Sep. 28, 2006 The H1N1 influenza strain that caused the 1918 flu pandemic causes a severe immune-system response that likely is what makes the virus so deadly to a host animal or person, according to a new study appearing in the Oct. 5 issue of the journal Nature. The research counters the conventional wisdom on the 1918 flu -- that a secondary infection from another virus helped make the pandemic one of the deadliest in the modern era.
Researchers at the University of Washington and other institutions studied the response of lung cells in mice infected with the virus. They conducted a functional genomic analysis of those cells to monitor which genes were activated during the course of an infection. Researchers found that several genes related to immune responses were activated, as were genes related to programmed cell death, which occurs when the body kills off infected cells to stave off an infection.
"What we think is happening is that the host's inflammatory response is being highly activated by the virus, and that response is making the virus much more damaging to the host," explained Dr. John Kash, research assistant professor of microbiology at the UW and lead author of the study. "The host's immune system may be overreacting and killing off too many cells, and that may be a key contributor to what makes this virus more pathogenic."
The 1918 flu pandemic, also known as the Spanish Flu, spread across the world in 1918 and 1919, and killed an estimated 25 million to 50 million people or more worldwide. Unlike seasonal flu, which typically hits children, the elderly and people with compromised immune systems the hardest, the 1918 flu affected many younger adults and people without immune-system problems. Modern researchers have long wondered why that influenza strain was so deadly, and why it affected many people outside the populations normally hard-hit by the flu.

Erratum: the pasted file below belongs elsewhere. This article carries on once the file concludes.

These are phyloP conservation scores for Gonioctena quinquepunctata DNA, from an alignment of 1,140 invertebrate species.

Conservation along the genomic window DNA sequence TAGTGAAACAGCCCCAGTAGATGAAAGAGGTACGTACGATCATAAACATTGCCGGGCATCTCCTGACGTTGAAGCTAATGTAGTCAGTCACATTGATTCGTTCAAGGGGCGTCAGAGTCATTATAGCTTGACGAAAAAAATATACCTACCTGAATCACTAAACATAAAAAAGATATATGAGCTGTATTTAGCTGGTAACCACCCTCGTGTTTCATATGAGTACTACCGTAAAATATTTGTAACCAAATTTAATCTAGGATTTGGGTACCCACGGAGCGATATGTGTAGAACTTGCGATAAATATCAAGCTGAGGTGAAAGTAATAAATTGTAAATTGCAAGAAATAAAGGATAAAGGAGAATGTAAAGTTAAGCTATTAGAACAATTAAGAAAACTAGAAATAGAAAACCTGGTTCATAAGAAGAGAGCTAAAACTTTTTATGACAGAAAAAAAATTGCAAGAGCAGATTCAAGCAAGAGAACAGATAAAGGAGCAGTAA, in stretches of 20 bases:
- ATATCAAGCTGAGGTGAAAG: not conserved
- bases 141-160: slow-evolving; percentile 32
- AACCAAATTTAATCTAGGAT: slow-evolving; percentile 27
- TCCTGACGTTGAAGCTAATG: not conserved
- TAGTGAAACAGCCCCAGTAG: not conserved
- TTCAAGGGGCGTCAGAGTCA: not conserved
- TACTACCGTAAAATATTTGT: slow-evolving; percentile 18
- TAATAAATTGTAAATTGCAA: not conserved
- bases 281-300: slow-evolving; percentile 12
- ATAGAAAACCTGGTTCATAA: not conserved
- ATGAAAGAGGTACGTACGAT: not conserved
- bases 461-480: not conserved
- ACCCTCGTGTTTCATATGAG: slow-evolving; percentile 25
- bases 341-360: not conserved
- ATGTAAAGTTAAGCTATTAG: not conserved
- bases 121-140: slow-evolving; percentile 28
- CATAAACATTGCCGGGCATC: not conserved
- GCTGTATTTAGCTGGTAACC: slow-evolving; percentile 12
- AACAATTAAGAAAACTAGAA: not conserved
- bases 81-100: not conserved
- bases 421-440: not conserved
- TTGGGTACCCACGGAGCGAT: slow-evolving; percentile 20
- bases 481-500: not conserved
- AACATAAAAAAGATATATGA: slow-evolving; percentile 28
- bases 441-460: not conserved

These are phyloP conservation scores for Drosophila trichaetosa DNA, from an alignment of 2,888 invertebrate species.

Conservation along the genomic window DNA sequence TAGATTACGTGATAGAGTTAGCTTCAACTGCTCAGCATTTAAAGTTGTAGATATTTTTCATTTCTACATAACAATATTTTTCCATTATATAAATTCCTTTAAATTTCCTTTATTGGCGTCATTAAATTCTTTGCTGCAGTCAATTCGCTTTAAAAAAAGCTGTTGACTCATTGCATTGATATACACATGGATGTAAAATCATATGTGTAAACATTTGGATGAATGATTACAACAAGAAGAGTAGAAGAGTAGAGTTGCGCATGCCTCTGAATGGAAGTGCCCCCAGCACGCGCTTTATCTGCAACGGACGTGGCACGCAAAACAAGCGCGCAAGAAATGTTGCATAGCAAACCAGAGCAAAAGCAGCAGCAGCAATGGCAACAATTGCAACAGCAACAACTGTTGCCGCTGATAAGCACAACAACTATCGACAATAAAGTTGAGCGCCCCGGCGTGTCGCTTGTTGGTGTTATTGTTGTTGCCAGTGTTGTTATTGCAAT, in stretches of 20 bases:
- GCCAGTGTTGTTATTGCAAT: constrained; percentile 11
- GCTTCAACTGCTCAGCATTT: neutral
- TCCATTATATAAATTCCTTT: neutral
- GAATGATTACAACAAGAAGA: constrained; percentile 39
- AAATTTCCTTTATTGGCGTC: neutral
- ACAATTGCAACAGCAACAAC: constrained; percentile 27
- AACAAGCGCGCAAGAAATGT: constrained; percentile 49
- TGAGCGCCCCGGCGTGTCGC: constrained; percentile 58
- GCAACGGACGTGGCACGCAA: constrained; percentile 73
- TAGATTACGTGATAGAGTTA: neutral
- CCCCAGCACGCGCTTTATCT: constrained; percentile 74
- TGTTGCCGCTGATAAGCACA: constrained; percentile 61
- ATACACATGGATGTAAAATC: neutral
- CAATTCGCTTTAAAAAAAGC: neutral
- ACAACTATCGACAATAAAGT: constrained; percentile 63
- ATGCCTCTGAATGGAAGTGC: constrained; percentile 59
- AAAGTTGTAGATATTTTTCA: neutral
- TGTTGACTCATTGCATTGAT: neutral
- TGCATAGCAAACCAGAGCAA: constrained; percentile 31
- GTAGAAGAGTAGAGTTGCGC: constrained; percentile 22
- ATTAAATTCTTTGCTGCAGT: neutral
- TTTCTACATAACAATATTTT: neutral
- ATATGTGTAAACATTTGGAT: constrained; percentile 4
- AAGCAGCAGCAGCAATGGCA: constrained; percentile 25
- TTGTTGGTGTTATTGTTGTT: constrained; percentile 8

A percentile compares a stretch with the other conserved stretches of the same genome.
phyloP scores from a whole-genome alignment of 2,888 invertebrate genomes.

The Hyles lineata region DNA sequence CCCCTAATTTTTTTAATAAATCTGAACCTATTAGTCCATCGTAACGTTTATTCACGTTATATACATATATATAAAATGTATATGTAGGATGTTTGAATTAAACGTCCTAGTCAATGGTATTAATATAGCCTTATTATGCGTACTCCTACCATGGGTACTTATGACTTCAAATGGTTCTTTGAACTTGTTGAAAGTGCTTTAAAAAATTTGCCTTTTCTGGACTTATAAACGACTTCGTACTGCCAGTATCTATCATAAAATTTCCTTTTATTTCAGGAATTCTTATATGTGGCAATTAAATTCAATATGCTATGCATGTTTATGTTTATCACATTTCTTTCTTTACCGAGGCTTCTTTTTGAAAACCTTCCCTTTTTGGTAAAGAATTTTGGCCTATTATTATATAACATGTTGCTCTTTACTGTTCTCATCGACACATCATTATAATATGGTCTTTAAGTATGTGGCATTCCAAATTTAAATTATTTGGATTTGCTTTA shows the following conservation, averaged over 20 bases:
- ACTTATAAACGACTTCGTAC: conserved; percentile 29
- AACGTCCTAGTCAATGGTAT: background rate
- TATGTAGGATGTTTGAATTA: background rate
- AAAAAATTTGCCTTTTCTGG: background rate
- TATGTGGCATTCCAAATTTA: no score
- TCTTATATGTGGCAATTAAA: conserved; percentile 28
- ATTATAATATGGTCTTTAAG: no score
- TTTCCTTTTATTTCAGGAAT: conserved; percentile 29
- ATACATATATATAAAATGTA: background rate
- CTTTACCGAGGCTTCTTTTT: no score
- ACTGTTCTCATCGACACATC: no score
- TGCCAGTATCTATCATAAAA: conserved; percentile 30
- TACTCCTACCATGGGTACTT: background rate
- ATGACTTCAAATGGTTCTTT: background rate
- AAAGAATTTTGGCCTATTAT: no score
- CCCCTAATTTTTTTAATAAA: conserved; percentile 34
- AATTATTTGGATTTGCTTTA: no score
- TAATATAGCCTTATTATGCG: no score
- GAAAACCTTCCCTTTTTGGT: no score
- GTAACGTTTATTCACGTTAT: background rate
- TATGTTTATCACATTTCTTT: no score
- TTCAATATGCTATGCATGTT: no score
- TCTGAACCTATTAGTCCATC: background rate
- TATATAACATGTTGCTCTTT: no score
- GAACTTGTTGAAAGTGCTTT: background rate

One theory that scientists have had on the 1918 flu pandemic was that a secondary infection followed closely on the heels of the main influenza virus, striking people while their immune system was compromised from the flu. This new research indicates that there is something particular about the 1918 influenza strain that makes it especially deadly.
The findings also show Kash and his colleagues an opening in learning how to fight pandemic influenza. If the host's own overzealous immune-system response is partly to blame for the strong effects of the flu strain, then researchers may be able to treat the virus by targeting the host's immune system.
"We're trying to find targets in the host, instead of just in the virus itself," said Dr. Michael Katze, professor of microbiology at the UW, who led the research group. "Then you could have a one-two punch that affects the viral infection, but also dampens the host immune-system response."
The study also included researchers at the Centers for Disease Control and Prevention, in Atlanta; the Department of Microbiology at the Mount Sinai School of Medicine, in New York; the Armed Forces Institute of Pathology, in Rockville, Md.; and the Agricultural Research Laboratory of the U.S. Department of Agriculture, in Athens, Ga. The study was funded by the National Institute of Allergy and Infectious Diseases, the National Center for Research Resources, and the National Institute on Drug Abuse, all part of the National Institutes of Health.
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